The study of radioactivity and by extension medical physics was pioneered by the famous Marie Curie, the first woman and first person to win the Nobel Prize twice - Physics (1903) and Chemistry (1911).The international Organization for Medical Physics (IOMP) chose a date of significance to Madam Curie, 7th November which represents not only her birthday but also when she received her second Nobel Prize, to celebrate annually the International Day of Medical Physics (IDMP). This day was identified as an avenue to bring awareness to the role of medical physicists and how they "improve the safety and quality of healthcare for the benefit of patients" (World Health Organization).
The IOMP first celebrated this initiative in 2013 and this years the theme is entitled "Better Medical Physics = Better Cancer Care in Radiation Oncology". The national medical physicist body, the Trinidad and Tobago Organization of Medical Physicists (TTOMP) would like to take this opportunity to educate the public on the role and responsibilities of medical physicists and in so doing shine a light on the integral part medical physics plays in a radiation oncology department.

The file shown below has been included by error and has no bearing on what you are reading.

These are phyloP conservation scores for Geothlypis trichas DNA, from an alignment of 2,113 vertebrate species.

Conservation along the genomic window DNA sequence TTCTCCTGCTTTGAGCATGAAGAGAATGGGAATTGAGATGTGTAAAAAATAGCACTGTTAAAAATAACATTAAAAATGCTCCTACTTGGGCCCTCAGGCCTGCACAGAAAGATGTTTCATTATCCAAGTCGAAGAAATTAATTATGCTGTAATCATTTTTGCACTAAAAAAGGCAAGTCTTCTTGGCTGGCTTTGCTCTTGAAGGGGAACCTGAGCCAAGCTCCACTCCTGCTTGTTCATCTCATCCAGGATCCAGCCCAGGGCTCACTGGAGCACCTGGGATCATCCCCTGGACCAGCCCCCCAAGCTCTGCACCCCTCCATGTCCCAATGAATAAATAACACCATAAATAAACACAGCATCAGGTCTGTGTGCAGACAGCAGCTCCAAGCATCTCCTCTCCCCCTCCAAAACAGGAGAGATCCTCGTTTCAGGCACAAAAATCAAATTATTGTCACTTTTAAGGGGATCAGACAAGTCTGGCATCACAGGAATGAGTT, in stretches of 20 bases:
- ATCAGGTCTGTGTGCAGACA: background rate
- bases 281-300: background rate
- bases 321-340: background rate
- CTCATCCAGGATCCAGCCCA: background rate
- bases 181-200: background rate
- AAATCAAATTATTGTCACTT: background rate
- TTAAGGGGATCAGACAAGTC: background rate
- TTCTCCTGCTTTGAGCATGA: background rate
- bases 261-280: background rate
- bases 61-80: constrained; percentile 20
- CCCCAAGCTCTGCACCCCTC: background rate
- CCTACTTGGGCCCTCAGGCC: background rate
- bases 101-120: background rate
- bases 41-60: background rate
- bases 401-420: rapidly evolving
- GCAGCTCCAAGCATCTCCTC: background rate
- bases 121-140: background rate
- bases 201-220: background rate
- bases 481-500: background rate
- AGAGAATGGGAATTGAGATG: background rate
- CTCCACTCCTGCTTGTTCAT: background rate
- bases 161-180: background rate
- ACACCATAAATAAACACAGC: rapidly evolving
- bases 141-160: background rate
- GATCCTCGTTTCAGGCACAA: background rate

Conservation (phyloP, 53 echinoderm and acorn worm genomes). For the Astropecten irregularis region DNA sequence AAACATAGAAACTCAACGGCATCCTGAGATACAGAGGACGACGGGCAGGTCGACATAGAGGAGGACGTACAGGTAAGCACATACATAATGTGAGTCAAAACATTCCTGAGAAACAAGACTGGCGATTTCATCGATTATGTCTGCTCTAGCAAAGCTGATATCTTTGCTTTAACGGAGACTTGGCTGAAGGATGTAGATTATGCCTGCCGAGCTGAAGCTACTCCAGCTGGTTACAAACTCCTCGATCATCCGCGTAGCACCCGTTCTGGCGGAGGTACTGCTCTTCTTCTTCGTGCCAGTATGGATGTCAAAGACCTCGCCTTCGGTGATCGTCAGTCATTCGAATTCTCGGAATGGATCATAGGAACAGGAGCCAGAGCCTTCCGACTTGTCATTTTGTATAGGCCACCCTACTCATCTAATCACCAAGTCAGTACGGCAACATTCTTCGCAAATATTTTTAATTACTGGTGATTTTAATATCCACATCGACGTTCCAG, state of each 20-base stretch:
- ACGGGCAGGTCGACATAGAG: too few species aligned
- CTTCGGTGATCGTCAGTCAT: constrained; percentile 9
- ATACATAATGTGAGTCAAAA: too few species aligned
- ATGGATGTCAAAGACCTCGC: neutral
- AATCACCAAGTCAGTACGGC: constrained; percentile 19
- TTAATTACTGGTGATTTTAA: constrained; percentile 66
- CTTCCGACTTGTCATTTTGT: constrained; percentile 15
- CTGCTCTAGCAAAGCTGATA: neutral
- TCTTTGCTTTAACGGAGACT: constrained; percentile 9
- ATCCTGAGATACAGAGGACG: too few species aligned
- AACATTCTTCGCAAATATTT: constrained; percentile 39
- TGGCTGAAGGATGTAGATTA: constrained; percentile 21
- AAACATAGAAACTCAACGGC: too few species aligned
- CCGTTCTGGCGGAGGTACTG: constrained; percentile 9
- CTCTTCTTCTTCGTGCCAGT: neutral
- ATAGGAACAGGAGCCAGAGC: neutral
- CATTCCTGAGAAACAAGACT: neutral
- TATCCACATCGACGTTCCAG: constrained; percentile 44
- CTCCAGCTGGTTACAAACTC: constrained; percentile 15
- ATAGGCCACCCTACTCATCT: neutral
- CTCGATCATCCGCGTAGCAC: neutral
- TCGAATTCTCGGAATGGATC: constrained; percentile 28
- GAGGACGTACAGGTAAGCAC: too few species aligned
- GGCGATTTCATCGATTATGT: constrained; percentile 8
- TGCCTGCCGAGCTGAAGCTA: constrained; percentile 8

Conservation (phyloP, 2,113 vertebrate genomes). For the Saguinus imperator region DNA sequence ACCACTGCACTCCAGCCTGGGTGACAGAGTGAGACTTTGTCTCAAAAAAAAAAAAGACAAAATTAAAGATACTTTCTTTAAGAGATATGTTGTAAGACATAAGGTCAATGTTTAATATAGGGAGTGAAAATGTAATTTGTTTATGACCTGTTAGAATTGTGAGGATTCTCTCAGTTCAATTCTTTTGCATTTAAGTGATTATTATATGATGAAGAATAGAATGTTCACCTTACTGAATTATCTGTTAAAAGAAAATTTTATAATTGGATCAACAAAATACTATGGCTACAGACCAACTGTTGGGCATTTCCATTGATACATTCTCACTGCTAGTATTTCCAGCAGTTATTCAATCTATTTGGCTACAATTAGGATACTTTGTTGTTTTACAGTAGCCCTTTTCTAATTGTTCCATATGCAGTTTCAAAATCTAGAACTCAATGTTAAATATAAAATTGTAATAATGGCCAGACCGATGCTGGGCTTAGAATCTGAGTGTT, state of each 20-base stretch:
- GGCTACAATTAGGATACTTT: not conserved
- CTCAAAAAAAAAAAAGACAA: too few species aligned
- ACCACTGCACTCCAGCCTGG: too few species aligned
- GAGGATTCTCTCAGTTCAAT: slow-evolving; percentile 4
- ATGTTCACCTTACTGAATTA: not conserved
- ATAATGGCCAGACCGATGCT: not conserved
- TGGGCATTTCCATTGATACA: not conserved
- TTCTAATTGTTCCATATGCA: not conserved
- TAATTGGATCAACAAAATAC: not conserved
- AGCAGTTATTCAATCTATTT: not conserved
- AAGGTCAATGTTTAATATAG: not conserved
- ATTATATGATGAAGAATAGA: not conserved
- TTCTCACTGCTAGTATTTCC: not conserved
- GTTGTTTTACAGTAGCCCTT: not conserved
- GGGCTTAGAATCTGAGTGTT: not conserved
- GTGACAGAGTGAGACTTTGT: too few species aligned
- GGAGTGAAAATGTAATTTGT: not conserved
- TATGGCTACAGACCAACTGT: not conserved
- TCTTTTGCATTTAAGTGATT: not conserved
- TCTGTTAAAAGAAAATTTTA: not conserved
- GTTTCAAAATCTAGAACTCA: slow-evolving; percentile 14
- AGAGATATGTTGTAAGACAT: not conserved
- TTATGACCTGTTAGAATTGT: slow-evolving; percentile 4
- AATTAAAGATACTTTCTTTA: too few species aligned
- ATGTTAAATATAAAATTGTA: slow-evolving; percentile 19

Radiation Oncology, the medical specialty utilizing radiation to treat cancers, has improved vastly of the last few decades with advancements in equipment and treatment techniques to improve radiation delivery to the tumour whilst minimizing dose to healthy surrounding tissue. Medical Physicists involved in radiation therapy have played a critical role not only in the clinical setting but in the laboratory with research and development. It is here that medical physics has led the continuous exploration of the use of radiation to treat cancers by improving techniques and equipment to create the tools necessary to provide better cancer care in the 21st century and beyond.
Vladimir Henderson-Suite MSc. Med. Phys, MSc. Proj. Mngt Medical Physicist